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Urinary Tract Infection and Progression to Pyelonephritis: Group B Streptococcus versus E. coli .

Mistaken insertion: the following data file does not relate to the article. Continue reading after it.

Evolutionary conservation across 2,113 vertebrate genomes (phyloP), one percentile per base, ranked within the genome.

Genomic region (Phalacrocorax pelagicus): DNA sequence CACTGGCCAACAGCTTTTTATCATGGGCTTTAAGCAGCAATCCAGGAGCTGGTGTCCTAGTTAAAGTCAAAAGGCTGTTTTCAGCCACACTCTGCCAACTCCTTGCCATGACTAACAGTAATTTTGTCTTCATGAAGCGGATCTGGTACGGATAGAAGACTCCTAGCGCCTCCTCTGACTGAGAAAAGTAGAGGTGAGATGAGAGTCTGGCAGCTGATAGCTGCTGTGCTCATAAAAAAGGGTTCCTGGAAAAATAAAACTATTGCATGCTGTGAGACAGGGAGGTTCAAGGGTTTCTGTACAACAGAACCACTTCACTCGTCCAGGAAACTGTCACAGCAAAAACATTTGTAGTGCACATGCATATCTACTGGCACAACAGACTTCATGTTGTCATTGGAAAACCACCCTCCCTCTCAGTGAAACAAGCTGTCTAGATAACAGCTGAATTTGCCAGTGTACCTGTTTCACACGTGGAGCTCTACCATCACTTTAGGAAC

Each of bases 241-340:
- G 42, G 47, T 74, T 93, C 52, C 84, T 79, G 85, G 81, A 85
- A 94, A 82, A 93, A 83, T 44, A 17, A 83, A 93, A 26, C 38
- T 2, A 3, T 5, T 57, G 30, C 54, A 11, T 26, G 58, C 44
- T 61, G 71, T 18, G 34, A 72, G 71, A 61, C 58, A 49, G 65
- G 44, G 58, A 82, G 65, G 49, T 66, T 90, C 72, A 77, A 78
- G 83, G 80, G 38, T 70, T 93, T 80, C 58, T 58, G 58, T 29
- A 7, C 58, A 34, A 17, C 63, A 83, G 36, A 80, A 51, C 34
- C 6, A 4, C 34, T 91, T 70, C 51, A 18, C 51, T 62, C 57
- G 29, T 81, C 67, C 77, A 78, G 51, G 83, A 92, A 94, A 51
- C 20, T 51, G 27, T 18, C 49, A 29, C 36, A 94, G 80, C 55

Objective  Group B Streptococcus (GBS) colonization of the lower urinary tract in pregnancy is associated with severe infections such as chorioamnionitis, endometritis, and pyelonephritis. The objective of this study was to compare rates of progression to pyelonephritis between GBS and Escherichia coli lower urinary tract infections (LUTIs), as well as compare infectious and obstetric morbidity secondary to these pathogens. Study Design  Retrospective cohort of pregnant women with LUTIs (asymptomatic bacteria or acute cystitis [AC]) from a single health system between July 2013 and May 2019. Demographic, infectious, antepartum, and intrapartum data were abstracted from medical records of women with GBS or E. coli LUTI. The primary outcome was progression to pyelonephritis. Secondary outcomes included pyelonephritis-related anemia, sepsis, pyelonephritis length of stay (LOS), median gestational age (GA) at delivery, preterm delivery, and low birth weight (LBW). Logistic regression was used to calculate the adjusted odds of the primary outcome. Results  Of 729 pregnant women with urinary colonization, 433 were culture positive for one of the aforementioned bacteria, with 189 (43.6%) having GBS and 244 (56.4%) having E. coli. Women with E. coli were more likely to be younger, use tobacco, have a history of AC, and have a history of preterm birth. Rates of progression to pyelonephritis were markedly higher with E. coli (15.6%) than with GBS (1.1%; p  < 0.001). Median LOS for pyelonephritis and pyelonephritis-related morbidities did not differ. Median GA at delivery, preterm delivery, and LBW rates also did not differ. In adjusted analysis, controlling for history of AC, insurance status, tobacco use, prior preterm birth, primary infection type, and maternal age, women with GBS LUTI had markedly decreased odds of developing pyelonephritis in pregnancy compared with those with E. coli (adjusted odds ratio: 0.04, 95% confidence interval: 0.01-0.28). Conclusion   Escherichia coli infections progress to pyelonephritis in pregnancy at markedly higher rates than GBS, although obstetric outcomes are similar.

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